Paia Fish Market

This has been our first stop off the plane for years now. Located about 20 minutes from the airport, Paia Fish Market is our favorite place for lunch since we usually land around lunch time! The Ahi Tuna burger seems to be the fan favorite, or my parents at least. This time I was a little adventurous and got mahi mahi tacos and 100% do not regret this decision. I think part of it is their tartar sauce to dip the tacos and fries in!

Roy’s Kaanapali

Roy’s has quite a few locations, another one is in Pebble Beach, about an hour from where I am in the Bay Area. The menus are the same but there’s something different about having a Misoyaki Butterfish in Maui versus California.

Strawberry Pineapple Tequila Concoction made for me by my dude, Junior

Miso Butterfish, carrot puree & wasabi sauce

Lahaina Grill

This is the second top rated restaurant on the island and for good reasons. But because of it’s high class (like they offer you a black napkin if you’re wearing black so the white linen doesn’t shed onto your outfit) the dim lighting makes photos hard to take without being obnoxious. This is disappointing only because this was the best meal of my trip.

For starters, we devoured the cake walk. Three different types of fish cakes: lobster, shrimp and ahi tuna. AMAZING. They all had their own unique sauce which just heightened the whole experience.

My cocktail to start was the cocktail special, Tequila Mockingbird. Already sold on the name, right? This was the best drink I’ve ever enjoyed. Tequila, pureed pear, and cinnamon! Probably some secret ingredients but this is all I could get out of the bartender.

Main course was fish…I can’t remember the type of fish, honestly, but it was a flaky white fish (maybe mahi mahi?) laid on top of smoked mozzarella. The smokiness of the bed of mozzarella had this bacon-like taste without the meat. It was so amazing that at one point I thought there might be bacon in it and didn’t even care.

Though dessert was ordered, nothing mattered besides my espresso martini. It really just tasted like a less heavy, more liquid coffee ice cream. Not a huge vodka gal, but I’m a huge espresso gal and that is what’s important.

Aloha Mixed Plate

Always a reliable favorite of my family is Aloha Mixed Plate. They got a major glow-up from the last time we were there (2016) because of it’s increased popularity, so I’m definitely not joking when I say how good it is. We love love love the coconut shrimp so we started with those and then for the main course, Island Fresh Catch Sandwich (fish of the day was mahi mahi). It’s not like me to order a sandwich, but I don’t regret going out of character for this baby. Unfortunately, the sammy wasn’t very photogenic and I wolfed it down to fast to snap a pic. Pictured below is my dad’s dish, the Fresh Island Fish (mahi mahi) served over rice with veggies!

The cocktails here are also very very fun. I got a Jala-pina “Diablo” Margarita – jalapeno, lime shrub, pineapple and of course, tequila! My mom’s a sucker for their Mai-Tais. The beach is just beyond those gorgeous cocktails!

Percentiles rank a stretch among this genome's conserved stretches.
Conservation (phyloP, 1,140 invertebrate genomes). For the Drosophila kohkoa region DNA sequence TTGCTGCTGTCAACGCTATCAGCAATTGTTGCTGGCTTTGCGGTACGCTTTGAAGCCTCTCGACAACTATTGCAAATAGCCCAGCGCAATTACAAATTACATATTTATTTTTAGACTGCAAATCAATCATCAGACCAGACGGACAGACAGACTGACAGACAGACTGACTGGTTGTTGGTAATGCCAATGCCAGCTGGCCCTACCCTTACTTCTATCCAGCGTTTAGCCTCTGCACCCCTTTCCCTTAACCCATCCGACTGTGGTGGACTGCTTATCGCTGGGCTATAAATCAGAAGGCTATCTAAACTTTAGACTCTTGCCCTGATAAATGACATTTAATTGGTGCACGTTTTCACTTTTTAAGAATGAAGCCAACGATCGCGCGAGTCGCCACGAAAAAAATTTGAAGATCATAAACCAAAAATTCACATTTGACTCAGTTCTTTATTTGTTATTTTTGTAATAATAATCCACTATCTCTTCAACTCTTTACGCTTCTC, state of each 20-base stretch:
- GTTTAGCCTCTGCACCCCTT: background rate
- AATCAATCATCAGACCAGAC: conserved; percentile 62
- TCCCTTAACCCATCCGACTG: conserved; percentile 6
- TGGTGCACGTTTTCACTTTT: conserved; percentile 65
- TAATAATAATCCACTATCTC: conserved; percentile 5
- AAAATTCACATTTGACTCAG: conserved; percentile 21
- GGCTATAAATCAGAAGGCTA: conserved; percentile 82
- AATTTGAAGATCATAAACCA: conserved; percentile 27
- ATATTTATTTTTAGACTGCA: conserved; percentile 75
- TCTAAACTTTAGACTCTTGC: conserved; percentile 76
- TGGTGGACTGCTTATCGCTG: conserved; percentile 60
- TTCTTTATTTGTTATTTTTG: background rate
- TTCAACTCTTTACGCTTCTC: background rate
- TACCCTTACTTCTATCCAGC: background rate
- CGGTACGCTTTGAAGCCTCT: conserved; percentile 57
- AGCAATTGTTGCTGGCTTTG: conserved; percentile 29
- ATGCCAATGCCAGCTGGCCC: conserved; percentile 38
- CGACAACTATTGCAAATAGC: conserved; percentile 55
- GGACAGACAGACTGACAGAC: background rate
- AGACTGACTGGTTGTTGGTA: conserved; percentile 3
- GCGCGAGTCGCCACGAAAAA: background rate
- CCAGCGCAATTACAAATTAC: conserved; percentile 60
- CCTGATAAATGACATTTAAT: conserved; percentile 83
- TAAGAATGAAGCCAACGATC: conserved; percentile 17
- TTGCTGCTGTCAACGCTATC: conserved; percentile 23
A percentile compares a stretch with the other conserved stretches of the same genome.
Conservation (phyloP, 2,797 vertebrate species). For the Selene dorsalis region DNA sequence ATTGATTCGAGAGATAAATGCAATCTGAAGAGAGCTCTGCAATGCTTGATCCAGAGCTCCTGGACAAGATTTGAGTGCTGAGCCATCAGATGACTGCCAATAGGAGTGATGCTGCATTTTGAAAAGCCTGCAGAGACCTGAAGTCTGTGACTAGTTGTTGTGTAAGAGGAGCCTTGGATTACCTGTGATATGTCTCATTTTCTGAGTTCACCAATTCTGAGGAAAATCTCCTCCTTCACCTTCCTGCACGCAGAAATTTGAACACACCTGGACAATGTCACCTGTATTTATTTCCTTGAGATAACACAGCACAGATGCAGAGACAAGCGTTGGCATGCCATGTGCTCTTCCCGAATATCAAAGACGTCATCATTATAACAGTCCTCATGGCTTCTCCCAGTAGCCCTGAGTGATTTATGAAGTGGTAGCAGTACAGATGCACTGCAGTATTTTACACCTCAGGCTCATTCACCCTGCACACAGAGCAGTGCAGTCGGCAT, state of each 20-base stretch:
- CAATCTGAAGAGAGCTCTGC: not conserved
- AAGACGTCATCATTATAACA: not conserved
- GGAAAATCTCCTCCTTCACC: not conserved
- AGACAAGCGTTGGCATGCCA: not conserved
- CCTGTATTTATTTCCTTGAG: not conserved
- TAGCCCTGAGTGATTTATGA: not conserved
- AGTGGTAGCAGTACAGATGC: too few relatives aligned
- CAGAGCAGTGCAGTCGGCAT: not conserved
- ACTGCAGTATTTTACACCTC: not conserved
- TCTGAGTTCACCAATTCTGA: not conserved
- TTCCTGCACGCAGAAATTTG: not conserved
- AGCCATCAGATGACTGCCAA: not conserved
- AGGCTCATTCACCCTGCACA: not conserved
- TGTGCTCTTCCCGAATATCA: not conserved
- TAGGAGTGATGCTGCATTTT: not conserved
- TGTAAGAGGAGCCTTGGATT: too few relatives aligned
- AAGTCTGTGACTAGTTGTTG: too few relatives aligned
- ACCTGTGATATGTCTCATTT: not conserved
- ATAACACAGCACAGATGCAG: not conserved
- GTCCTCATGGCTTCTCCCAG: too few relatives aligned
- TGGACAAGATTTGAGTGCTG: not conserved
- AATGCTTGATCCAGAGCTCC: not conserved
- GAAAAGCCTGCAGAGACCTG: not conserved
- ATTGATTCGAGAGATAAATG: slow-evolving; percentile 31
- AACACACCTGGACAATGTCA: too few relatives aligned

Fresh Mahi Mahi over rice with broccolini & squash

Diablo Marg (left) & Mai Tai (right)

Mama’s Fish House

Mama’s is a local landmark in Maui. The dining experience is unforgettable because of the beauty of enjoying food while looking out onto waves crashing on rocks. Once the sun goes down, though the water isn’t nearly as visible, tiki torches are lit and Mama’s just glows. All the fish on the menu was caught just hours before, therefore the menu is freshly printed each day. My mom always gets the Panang curry (not pictured) with Uku, Ahi and Mahi Mahi. It’s served with macadamia nuts, banana (wild, but great) and mango chutney *drools*

Crab Cakes & Shrimp Wontons

Bouillabaisse: Mahi mahi, ahi, king crab, clams & scallops

Polynesian Black Pearl: chocolate mousse

Slappy Cakes

One of the only two locations in the United States, Slappy Cakes is our favorite breakfast spot. Usually my mom and I sneak over while my dad plays golf, and we just indulge in POG (passion, orange, guava) mimosas with our breakfast. Slappy Cakes is known for their make your own pancake style breakfast. You select from their batter options and they bring you over a squeeze bottle for you to design your own pancakes. Kids definitely have a field day with this, but it’s also fun for the adults. Their coconut peanut butter to have with the pancakes is SO delicious.

But because pancakes fill me up too much and spike my blood glucose levels a bit, I went with the avocado toast eggs benedict. Toasted sourdough, mashed avo, sauteed kale, perfectly poached eggs – um YUMMY! Easily the best eggs benny of my life.

Sansei Seafood Restaurant & Sushi Bar

Our last night in Maui was filled with ah-mazing sushi and Japanese food. This was my second time at Sansei and this time we made reservations. The first time was without reservations so we arrived to the restaurant 30 or more minutes prior to when it’s doors open (5:10 P.M) and waited in a long line. To avoid that, I totally recommend making the reservations and if you’re in the first seating, you receive a 20% discount (50% Sunday & Monday) until 6:00 P.M. I wasn’t able to snap photos of all the food but it’s one of those places where you just order a bunch of rolls and appetizers and split them amongst the group, so that way you can try more stuff!

Unagi Nigiri

Fried Ahi with spinach wrapped in there!

Shrimp tempura roll